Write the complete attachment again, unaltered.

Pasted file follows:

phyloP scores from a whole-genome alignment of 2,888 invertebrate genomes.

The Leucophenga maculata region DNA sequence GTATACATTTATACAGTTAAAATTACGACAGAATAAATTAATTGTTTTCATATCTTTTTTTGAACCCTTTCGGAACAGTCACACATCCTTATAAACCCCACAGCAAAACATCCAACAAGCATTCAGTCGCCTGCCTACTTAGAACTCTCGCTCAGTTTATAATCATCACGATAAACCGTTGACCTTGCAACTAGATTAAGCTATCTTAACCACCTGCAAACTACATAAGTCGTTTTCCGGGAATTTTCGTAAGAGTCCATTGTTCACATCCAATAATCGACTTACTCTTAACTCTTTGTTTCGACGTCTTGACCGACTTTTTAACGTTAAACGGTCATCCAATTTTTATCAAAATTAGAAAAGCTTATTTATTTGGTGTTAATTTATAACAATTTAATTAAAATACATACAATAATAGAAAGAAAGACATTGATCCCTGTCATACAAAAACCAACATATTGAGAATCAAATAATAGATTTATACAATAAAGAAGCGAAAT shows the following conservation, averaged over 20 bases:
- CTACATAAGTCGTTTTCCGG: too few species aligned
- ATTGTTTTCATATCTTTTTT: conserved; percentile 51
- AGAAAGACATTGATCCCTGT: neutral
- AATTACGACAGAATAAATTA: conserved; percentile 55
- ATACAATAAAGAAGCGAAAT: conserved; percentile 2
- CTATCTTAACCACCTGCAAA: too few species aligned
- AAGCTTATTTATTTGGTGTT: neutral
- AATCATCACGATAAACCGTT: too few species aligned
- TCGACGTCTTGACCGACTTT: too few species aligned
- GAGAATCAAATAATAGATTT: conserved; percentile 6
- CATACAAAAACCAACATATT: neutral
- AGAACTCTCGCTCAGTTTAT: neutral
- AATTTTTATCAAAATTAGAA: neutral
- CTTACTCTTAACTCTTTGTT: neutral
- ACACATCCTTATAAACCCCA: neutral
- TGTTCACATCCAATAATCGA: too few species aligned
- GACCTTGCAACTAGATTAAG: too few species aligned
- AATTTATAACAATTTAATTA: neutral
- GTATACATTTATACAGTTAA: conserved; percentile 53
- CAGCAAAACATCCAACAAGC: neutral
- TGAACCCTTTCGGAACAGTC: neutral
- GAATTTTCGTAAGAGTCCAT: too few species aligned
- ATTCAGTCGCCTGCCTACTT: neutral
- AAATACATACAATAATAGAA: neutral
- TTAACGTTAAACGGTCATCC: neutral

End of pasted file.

phyloP scores from a whole-genome alignment of 2,888 invertebrate genomes.

The Leucophenga maculata region DNA sequence GTATACATTTATACAGTTAAAATTACGACAGAATAAATTAATTGTTTTCATATCTTTTTTTGAACCCTTTCGGAACAGTCACACATCCTTATAAACCCCACAGCAAAACATCCAACAAGCATTCAGTCGCCTGCCTACTTAGAACTCTCGCTCAGTTTATAATCATCACGATAAACCGTTGACCTTGCAACTAGATTAAGCTATCTTAACCACCTGCAAACTACATAAGTCGTTTTCCGGGAATTTTCGTAAGAGTCCATTGTTCACATCCAATAATCGACTTACTCTTAACTCTTTGTTTCGACGTCTTGACCGACTTTTTAACGTTAAACGGTCATCCAATTTTTATCAAAATTAGAAAAGCTTATTTATTTGGTGTTAATTTATAACAATTTAATTAAAATACATACAATAATAGAAAGAAAGACATTGATCCCTGTCATACAAAAACCAACATATTGAGAATCAAATAATAGATTTATACAATAAAGAAGCGAAAT shows the following conservation, averaged over 20 bases:
- CTACATAAGTCGTTTTCCGG: too few species aligned
- ATTGTTTTCATATCTTTTTT: conserved; percentile 51
- AGAAAGACATTGATCCCTGT: neutral
- AATTACGACAGAATAAATTA: conserved; percentile 55
- ATACAATAAAGAAGCGAAAT: conserved; percentile 2
- CTATCTTAACCACCTGCAAA: too few species aligned
- AAGCTTATTTATTTGGTGTT: neutral
- AATCATCACGATAAACCGTT: too few species aligned
- TCGACGTCTTGACCGACTTT: too few species aligned
- GAGAATCAAATAATAGATTT: conserved; percentile 6
- CATACAAAAACCAACATATT: neutral
- AGAACTCTCGCTCAGTTTAT: neutral
- AATTTTTATCAAAATTAGAA: neutral
- CTTACTCTTAACTCTTTGTT: neutral
- ACACATCCTTATAAACCCCA: neutral
- TGTTCACATCCAATAATCGA: too few species aligned
- GACCTTGCAACTAGATTAAG: too few species aligned
- AATTTATAACAATTTAATTA: neutral
- GTATACATTTATACAGTTAA: conserved; percentile 53
- CAGCAAAACATCCAACAAGC: neutral
- TGAACCCTTTCGGAACAGTC: neutral
- GAATTTTCGTAAGAGTCCAT: too few species aligned
- ATTCAGTCGCCTGCCTACTT: neutral
- AAATACATACAATAATAGAA: neutral
- TTAACGTTAAACGGTCATCC: neutral